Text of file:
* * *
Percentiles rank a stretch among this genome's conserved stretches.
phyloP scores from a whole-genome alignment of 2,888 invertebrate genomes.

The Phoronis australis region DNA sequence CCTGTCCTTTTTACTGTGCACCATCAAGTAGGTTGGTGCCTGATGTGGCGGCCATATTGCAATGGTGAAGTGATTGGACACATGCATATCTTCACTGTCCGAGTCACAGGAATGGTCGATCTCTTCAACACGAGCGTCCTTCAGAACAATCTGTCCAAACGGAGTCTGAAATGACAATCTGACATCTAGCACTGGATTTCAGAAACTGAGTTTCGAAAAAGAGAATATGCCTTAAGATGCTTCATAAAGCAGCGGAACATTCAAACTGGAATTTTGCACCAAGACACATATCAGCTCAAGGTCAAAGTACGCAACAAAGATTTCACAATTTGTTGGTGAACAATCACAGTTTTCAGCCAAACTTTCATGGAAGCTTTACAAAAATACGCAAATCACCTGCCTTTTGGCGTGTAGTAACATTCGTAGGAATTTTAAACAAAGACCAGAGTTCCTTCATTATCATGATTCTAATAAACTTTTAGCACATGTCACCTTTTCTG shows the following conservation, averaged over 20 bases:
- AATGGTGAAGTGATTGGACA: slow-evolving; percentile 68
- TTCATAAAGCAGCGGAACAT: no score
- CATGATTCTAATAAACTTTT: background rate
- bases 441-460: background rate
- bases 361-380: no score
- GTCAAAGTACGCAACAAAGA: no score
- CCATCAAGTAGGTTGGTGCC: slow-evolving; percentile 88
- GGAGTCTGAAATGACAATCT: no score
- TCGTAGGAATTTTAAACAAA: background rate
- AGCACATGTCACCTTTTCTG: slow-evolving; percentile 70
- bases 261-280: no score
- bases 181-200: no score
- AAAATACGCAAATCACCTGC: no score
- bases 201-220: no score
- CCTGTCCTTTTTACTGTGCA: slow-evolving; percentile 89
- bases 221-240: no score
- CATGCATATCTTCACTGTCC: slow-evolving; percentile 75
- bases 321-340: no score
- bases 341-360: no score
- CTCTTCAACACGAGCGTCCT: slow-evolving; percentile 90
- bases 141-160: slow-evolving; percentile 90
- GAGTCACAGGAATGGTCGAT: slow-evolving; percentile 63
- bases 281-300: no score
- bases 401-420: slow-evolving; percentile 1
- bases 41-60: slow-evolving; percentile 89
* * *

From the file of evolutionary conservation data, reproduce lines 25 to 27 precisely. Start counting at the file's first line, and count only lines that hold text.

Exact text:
- GAGTCACAGGAATGGTCGAT: slow-evolving; percentile 63
- bases 281-300: no score
- bases 401-420: slow-evolving; percentile 1